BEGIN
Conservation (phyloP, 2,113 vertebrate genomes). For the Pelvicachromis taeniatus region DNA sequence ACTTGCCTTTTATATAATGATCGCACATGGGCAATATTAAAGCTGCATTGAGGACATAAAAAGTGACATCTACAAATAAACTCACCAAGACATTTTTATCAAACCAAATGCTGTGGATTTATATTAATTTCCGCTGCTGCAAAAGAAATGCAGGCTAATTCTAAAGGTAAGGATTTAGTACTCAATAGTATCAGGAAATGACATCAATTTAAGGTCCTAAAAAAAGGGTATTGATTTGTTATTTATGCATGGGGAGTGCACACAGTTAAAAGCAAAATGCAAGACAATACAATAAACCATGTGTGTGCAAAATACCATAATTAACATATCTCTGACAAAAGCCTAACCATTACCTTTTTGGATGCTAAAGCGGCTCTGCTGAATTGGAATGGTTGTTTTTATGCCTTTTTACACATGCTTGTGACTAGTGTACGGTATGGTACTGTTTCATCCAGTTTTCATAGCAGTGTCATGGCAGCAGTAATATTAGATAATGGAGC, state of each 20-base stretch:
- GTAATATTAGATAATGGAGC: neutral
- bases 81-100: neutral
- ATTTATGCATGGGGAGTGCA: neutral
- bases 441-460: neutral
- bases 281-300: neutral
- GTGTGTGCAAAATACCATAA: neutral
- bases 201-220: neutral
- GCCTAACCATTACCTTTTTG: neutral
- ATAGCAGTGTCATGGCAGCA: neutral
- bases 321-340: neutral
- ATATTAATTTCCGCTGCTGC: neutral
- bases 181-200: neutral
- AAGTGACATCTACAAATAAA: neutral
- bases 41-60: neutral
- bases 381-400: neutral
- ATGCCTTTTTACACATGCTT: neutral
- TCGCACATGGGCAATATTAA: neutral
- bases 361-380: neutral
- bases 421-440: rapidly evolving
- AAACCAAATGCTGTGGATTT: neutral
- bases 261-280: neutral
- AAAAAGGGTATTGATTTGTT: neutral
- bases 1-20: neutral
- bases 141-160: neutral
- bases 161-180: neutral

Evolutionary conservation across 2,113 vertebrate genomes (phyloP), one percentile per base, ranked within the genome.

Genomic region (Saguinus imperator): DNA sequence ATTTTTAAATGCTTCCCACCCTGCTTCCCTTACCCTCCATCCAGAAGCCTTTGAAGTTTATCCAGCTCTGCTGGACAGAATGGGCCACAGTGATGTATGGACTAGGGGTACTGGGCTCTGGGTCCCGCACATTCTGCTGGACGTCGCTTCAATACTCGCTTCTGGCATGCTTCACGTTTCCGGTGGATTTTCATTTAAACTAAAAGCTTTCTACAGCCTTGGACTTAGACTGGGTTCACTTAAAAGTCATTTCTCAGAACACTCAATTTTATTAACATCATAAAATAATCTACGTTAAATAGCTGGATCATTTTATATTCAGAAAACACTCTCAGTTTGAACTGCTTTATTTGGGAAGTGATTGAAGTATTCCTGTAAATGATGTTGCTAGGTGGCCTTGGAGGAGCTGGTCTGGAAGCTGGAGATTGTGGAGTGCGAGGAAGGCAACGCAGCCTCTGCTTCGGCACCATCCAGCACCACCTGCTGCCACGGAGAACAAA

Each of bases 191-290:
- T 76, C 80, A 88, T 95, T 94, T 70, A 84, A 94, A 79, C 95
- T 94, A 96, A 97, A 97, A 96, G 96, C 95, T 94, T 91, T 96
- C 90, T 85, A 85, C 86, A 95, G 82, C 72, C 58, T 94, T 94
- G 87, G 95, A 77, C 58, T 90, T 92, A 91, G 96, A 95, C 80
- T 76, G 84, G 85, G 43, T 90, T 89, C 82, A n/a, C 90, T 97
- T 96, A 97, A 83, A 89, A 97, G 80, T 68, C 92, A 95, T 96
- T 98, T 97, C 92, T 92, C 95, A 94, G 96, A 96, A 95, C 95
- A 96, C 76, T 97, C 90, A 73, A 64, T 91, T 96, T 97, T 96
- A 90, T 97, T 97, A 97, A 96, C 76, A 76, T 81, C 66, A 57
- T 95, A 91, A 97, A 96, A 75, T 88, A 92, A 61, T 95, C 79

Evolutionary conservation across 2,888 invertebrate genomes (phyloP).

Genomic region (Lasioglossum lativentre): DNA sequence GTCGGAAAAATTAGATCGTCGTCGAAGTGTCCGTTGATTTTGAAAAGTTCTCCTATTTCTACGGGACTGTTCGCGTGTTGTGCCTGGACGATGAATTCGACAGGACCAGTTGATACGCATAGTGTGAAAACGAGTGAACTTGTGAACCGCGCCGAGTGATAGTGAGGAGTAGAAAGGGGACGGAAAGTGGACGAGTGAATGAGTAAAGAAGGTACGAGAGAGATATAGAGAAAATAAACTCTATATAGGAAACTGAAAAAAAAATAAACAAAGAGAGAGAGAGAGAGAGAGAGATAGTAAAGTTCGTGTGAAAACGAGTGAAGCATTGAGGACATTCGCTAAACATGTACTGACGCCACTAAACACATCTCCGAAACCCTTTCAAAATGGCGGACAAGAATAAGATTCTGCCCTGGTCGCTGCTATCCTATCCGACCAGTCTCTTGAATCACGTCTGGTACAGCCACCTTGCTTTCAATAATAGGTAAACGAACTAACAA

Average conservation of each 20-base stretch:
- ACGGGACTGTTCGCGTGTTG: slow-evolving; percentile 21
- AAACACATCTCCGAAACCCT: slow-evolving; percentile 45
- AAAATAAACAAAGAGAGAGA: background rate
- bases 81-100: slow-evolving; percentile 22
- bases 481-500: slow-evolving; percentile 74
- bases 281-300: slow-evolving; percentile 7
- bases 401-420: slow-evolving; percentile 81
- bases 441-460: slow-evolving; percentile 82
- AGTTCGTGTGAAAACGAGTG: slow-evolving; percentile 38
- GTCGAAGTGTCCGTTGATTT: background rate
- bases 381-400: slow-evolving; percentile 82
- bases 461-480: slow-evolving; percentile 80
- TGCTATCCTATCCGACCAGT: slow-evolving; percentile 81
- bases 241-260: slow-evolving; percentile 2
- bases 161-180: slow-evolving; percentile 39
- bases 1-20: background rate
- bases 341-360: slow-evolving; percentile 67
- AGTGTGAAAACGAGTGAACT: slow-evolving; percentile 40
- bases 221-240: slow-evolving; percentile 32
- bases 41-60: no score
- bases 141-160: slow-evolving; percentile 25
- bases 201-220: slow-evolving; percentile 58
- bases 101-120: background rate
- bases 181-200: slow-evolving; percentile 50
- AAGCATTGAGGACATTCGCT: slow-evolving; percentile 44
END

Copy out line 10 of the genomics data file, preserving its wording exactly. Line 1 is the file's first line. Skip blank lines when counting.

- ATAGCAGTGTCATGGCAGCA: neutral